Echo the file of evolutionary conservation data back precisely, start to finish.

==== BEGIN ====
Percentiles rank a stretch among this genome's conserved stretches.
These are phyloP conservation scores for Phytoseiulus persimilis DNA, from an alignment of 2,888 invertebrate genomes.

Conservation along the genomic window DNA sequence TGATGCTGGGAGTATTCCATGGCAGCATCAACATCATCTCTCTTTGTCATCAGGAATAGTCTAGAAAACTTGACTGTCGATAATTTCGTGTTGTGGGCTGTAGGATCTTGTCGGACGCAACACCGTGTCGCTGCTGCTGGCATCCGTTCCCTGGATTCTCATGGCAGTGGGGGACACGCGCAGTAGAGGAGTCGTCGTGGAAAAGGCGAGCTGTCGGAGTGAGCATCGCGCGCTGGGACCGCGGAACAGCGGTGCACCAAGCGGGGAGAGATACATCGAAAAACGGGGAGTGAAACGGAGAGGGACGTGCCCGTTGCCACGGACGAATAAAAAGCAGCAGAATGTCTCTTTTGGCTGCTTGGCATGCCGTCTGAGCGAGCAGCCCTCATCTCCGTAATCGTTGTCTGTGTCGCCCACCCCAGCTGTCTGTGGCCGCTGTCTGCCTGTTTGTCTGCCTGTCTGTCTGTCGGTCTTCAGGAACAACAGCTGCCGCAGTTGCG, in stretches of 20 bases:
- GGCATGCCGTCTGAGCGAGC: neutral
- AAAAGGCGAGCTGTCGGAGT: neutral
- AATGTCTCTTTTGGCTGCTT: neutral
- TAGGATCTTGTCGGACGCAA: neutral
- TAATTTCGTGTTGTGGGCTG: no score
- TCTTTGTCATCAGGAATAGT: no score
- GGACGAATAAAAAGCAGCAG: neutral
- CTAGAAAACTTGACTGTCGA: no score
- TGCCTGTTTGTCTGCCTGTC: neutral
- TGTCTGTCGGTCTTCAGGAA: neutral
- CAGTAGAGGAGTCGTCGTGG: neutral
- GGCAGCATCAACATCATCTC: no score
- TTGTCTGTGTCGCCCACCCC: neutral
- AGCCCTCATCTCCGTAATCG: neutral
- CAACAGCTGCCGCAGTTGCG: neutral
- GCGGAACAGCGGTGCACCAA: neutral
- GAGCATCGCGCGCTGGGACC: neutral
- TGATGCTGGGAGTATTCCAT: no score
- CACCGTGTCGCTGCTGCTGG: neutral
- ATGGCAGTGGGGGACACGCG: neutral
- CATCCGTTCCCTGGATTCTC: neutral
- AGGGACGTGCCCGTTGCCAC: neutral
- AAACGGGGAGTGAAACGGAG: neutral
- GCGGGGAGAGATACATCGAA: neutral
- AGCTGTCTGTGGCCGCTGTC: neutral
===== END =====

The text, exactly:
Percentiles rank a stretch among this genome's conserved stretches.
These are phyloP conservation scores for Phytoseiulus persimilis DNA, from an alignment of 2,888 invertebrate genomes.

Conservation along the genomic window DNA sequence TGATGCTGGGAGTATTCCATGGCAGCATCAACATCATCTCTCTTTGTCATCAGGAATAGTCTAGAAAACTTGACTGTCGATAATTTCGTGTTGTGGGCTGTAGGATCTTGTCGGACGCAACACCGTGTCGCTGCTGCTGGCATCCGTTCCCTGGATTCTCATGGCAGTGGGGGACACGCGCAGTAGAGGAGTCGTCGTGGAAAAGGCGAGCTGTCGGAGTGAGCATCGCGCGCTGGGACCGCGGAACAGCGGTGCACCAAGCGGGGAGAGATACATCGAAAAACGGGGAGTGAAACGGAGAGGGACGTGCCCGTTGCCACGGACGAATAAAAAGCAGCAGAATGTCTCTTTTGGCTGCTTGGCATGCCGTCTGAGCGAGCAGCCCTCATCTCCGTAATCGTTGTCTGTGTCGCCCACCCCAGCTGTCTGTGGCCGCTGTCTGCCTGTTTGTCTGCCTGTCTGTCTGTCGGTCTTCAGGAACAACAGCTGCCGCAGTTGCG, in stretches of 20 bases:
- GGCATGCCGTCTGAGCGAGC: neutral
- AAAAGGCGAGCTGTCGGAGT: neutral
- AATGTCTCTTTTGGCTGCTT: neutral
- TAGGATCTTGTCGGACGCAA: neutral
- TAATTTCGTGTTGTGGGCTG: no score
- TCTTTGTCATCAGGAATAGT: no score
- GGACGAATAAAAAGCAGCAG: neutral
- CTAGAAAACTTGACTGTCGA: no score
- TGCCTGTTTGTCTGCCTGTC: neutral
- TGTCTGTCGGTCTTCAGGAA: neutral
- CAGTAGAGGAGTCGTCGTGG: neutral
- GGCAGCATCAACATCATCTC: no score
- TTGTCTGTGTCGCCCACCCC: neutral
- AGCCCTCATCTCCGTAATCG: neutral
- CAACAGCTGCCGCAGTTGCG: neutral
- GCGGAACAGCGGTGCACCAA: neutral
- GAGCATCGCGCGCTGGGACC: neutral
- TGATGCTGGGAGTATTCCAT: no score
- CACCGTGTCGCTGCTGCTGG: neutral
- ATGGCAGTGGGGGACACGCG: neutral
- CATCCGTTCCCTGGATTCTC: neutral
- AGGGACGTGCCCGTTGCCAC: neutral
- AAACGGGGAGTGAAACGGAG: neutral
- GCGGGGAGAGATACATCGAA: neutral
- AGCTGTCTGTGGCCGCTGTC: neutral